Lots of folks are anonymous online because they don't want to be harassed, like women who dare to openly support Hillary Clinton or who wantonly destroy white men's childhoods by "Ghostbusting while female," but this isn't the same as that.

Uh, the "smear campaigns" were usually blatant lies and propaganda. Whereas Mekelburg had her actual real name associated with her actual real views.

If she now wishes the San Francisco Examiner was right when it suspected she didn't exist, that's a fate of her own making.

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Stephen Robinson

Stephen Robinson is a writer and social kibbitzer based in Seattle. However, he's more reliable for food and drink recommendations in Portland, where he spends a lot of time for theatre work.

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If it's a day, the New York Times is fucking shit up, but today, it fucked up BIGLY.

Fresh-faced access journalists Adam Goldman and Michael Schmidt have just published what we can only describe as a drive-by shooting against Deputy Attorney General Rod Rosenstein, which reads as some bullshit planted by the White House to give Donald Trump the pretext for his Saturday Night Massacre, if he wants it. (He does.)

Maybe the White House is tired of talking about the flailing nomination of Judge Maybe Rapey and how Paul Manafort and Michael Cohen are cooperating with special counsel Robert Mueller, and the New York Times was more than happy to help!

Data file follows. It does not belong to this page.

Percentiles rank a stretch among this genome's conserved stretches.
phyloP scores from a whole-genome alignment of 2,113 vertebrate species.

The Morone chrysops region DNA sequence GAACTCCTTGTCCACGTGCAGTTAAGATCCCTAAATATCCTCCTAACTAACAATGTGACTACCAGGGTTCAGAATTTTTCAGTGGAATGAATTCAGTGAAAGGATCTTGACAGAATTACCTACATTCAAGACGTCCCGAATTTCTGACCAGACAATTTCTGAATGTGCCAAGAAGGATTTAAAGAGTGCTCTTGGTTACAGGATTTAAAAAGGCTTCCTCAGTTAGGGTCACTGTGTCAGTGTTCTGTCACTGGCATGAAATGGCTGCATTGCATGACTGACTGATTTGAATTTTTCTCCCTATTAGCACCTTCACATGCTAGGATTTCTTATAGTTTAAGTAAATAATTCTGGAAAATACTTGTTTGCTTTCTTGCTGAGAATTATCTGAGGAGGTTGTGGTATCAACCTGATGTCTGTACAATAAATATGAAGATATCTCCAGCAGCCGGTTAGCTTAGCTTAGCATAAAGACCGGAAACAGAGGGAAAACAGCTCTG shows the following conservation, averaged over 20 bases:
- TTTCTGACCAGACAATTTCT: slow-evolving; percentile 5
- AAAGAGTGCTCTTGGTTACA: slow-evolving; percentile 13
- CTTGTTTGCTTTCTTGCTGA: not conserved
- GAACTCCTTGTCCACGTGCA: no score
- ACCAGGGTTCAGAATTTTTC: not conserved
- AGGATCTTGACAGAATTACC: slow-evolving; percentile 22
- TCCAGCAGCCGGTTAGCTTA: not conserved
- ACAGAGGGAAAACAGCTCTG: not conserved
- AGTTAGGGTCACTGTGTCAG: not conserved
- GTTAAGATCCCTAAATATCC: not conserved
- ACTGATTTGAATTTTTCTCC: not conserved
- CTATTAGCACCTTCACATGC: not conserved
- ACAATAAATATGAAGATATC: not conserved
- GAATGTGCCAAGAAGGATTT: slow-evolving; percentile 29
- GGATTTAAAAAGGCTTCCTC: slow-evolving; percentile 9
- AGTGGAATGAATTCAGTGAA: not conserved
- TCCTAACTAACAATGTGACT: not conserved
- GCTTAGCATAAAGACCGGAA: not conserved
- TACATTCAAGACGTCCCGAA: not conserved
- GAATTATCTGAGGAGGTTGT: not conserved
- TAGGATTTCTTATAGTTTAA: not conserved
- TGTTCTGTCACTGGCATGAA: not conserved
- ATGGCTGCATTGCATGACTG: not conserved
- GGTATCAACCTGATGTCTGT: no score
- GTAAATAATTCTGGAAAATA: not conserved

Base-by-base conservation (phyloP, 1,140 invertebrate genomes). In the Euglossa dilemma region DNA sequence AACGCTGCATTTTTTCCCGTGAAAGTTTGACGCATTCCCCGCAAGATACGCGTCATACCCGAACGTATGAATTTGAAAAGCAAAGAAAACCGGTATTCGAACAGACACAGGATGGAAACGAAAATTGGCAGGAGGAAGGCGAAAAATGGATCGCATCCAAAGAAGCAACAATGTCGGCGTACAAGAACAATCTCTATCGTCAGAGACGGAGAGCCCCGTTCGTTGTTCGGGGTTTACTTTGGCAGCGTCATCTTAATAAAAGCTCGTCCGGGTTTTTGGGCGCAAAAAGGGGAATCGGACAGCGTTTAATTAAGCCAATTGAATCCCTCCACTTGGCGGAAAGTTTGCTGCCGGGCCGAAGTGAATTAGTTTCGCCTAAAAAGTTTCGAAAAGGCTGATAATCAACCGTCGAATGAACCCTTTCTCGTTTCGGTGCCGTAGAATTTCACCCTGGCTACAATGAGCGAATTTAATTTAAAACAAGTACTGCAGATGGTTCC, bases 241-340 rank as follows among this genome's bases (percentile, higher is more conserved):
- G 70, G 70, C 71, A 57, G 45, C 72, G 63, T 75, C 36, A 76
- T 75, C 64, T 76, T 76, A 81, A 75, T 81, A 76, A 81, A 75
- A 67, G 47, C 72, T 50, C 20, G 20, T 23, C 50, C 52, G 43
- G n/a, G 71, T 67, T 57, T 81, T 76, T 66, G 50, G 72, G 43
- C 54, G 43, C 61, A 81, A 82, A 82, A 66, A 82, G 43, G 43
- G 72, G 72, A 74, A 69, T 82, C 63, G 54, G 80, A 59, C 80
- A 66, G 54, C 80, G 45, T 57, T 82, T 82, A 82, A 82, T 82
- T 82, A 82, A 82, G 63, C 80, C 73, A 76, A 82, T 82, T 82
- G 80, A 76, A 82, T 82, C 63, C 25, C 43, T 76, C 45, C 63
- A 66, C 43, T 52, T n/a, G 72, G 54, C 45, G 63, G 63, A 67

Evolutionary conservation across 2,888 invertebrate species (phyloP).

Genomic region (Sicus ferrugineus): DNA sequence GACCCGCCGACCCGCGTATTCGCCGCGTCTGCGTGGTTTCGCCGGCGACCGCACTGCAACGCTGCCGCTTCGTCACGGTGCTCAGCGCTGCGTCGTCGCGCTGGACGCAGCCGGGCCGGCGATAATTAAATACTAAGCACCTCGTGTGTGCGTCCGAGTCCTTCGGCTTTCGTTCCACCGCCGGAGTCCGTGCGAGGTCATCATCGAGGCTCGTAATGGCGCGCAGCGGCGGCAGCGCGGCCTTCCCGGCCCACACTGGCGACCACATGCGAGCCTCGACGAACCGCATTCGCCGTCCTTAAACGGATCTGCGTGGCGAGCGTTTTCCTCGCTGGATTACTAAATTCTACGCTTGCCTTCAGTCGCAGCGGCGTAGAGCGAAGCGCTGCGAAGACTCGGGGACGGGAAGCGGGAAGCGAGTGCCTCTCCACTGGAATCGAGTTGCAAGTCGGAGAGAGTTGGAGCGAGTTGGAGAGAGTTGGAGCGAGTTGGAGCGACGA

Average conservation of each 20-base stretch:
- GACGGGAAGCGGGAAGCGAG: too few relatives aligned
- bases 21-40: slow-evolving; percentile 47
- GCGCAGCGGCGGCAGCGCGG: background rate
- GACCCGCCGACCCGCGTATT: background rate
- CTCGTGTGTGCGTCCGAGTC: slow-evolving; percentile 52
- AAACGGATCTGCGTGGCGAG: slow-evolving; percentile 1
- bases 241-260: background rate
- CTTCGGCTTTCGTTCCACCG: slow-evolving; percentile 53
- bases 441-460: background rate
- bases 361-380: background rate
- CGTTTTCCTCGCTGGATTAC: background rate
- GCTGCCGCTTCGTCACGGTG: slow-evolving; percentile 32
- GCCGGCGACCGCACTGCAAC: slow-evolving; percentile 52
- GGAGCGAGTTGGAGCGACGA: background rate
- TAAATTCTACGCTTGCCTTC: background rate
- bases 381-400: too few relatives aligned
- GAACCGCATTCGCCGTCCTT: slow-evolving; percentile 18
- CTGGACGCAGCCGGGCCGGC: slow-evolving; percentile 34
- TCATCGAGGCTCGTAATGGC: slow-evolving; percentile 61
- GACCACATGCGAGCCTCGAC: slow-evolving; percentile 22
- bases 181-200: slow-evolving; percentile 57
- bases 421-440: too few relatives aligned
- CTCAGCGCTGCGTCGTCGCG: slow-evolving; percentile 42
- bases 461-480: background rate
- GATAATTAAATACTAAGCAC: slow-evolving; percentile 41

Or maybe it was planted by former deputy director of the FBI Andrew McCabe, who was fired by Attorney General Jeff Sessions just hours before his pension was set to kick in, and may have a serious axe to grind with DoJ officials and leaked a copy of his own memos. (His lawyer says that's not true, but he would say that, wouldn't he?)

Or maybe it's both, somehow! Or one of many other things!

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It's not every day Golf Digest gets noticed as a source of hard-hitting investigative journalism, at least outside of reviews of titanium carbon fiber nanotech infinite improbability drivers or some such. But Wednesday, some journamalisming that started with a Golf Digest story about a guy who drew fantastic imaginary golf courses concluded with that guy, Valentino Dixon, walking out of Attica prison, 27 years after he'd been sentenced for 39 years to life. Not bad, Golf Digest. We give you a GOLF CLAP. And a Pulitzer if we had one, which, sadly, we don't.

As Golf Digest says, the twists and turns of the case are a bit complex (they're unraveled in more detail in this New York Times story), but it basically comes down to a local prosecutor who was determined to railroad Dixon for the 1991 murder of a 17-year-old, Torriano Jackson, in Buffalo, New York. The conviction involved

shoddy police work, zero physical evidence linking Dixon, conflicting testimony of unreliable witnesses, the videotaped confession to the crime by another man, a public defender who didn't call a witness at trial, and perjury charges against those who said Dixon didn't do it.

Dixon had a prior conviction for selling cocaine, and he made a convenient target for Erie County prosecutor Chris Belling, who was weirdly determined to ignore even statements from the actual killer, LaMarr Scott, who pleaded guilty to the killing shortly before Dixon's release this week.